Creating Harmony

Happiness is when what you think, what you say, and what you do are in harmony.”
- Mahatma Gandhi

“The secret of success is to be in harmony with existence, to be always calm to let each wave of life wash us a little farther up the shore.”
- Cyril Connolly

Creating harmony within your self is a process well worth the effort.

Make sure you have some quiet time alone. Have a journal or something you can write on to capture your thoughts. Put it in your reach where you can easily sit up and write something easily.


  1. Lay down or sit in a comfortable position and close your eyes.
  2. Take a few minutes to relax your mind and your body.
  3. Begin to think about inner conflicts that arise inside you. For instance, you might have a recurring conflict between a part of you that wants to arrive at a gathering on time and another part that wants you to get one more errand accomplished. Or you might think about a part of you that wants to relax and play and another part that thinks you should get your chores done. Maybe you experience the fairly common conflict of wanting to eat comfort foods but also wanting to be healthy and trim. Whatever your inner conflicts are, let them float through your mind.
  4. After a few have emerged, sit up and capture them in a simple way like:
    (a) Relaxed and on time vs. do more and stress
    (b) Relax and play vs. chores, chores, and more chores
    (c) Yum food vs. healthy food
  5. Get back into your relaxed position and state. Continue letting a few more common internal conflicts emerge. Then sit up again and capture those. Continue doing this until you have between 6 and 10 internal conflicts written down.
  6. When you have 6-10 inner conflicts captured, open your eyes and sit up. Look over your list and see if there are any patterns or themes that you notice. For instance, in the examples above, two out of the three inner conflicts have to do with a struggle around doing vs. relaxing.
  7. If you have already put characters in your Round Table, see if you can name the characters in your conflicts.
    • For instance, in 4(a) above, the character that wants you to do more is the pusher, while your angel character wants you to feel relaxed and the absence of stress. Let's call that angel character 'The Realist' who knows how long things really take. The conflict, then, is between The Realist and The Pusher.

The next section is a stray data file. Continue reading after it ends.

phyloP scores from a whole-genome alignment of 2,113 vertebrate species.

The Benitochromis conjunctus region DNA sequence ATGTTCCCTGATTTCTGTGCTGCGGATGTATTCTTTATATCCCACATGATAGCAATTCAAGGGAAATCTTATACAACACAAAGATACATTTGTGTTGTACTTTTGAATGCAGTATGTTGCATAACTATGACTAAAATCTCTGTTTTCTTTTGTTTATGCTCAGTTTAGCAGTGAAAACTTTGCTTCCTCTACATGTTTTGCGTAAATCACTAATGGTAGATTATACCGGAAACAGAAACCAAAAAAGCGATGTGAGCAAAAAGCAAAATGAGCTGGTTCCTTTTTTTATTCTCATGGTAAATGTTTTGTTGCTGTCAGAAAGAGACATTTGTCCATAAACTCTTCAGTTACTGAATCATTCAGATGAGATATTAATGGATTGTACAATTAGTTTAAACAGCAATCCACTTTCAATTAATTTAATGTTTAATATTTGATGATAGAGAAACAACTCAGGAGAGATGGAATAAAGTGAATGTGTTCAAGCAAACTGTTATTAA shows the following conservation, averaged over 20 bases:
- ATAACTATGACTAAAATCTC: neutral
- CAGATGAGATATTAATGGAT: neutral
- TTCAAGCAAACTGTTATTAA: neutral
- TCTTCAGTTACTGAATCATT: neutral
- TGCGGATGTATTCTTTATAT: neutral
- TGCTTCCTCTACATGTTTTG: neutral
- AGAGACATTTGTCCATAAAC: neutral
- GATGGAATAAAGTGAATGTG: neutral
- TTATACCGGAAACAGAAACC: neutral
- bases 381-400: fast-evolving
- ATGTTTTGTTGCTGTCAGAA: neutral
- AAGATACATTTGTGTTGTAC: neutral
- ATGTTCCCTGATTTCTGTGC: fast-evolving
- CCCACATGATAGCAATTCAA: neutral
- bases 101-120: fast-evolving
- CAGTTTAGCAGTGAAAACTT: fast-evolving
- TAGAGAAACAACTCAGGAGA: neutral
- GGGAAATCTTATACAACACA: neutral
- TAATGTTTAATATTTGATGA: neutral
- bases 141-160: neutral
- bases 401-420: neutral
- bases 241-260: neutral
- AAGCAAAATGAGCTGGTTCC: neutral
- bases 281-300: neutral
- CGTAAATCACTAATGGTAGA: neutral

• In 4(b) above, The Pusher shows up again: “Do one more email before you leave for the party.” The angel voice in this example might be 'The Nurturer,' who wants you to live a quality life that has rest and relaxation. That is not so far from The Realist, who wants you to plan well enough and be honest with yourself about how longs things take so that you can relax.
    • In 4(c) above, we meet two new characters: 'The Glutton,' who only cares about the moment, and an angel character who is looking out for your best interests over time. Let's call that angel character 'The Wellness Coach.'
  8. After you go through your conflicts and choose names for the characters who are fighting with each other, line them up so you can see themes. The examples would line up like this:
    Angel Character: Traitor Character:
    Realist Pusher
    Nurturer Pusher
    Wellness Coach Glutton
  9. Becoming aware of and labeling these inner conflicts is the first step to change them. As you notice them arise throughout the week, simply say to yourself, “Oh yes, there's that conversation between The Glutton and The Wellness Coach,” without trying to change it. Pay attention to the impact of simply labeling the inner conflict has on you.

Next week, we will take another step to create harmony and peace.

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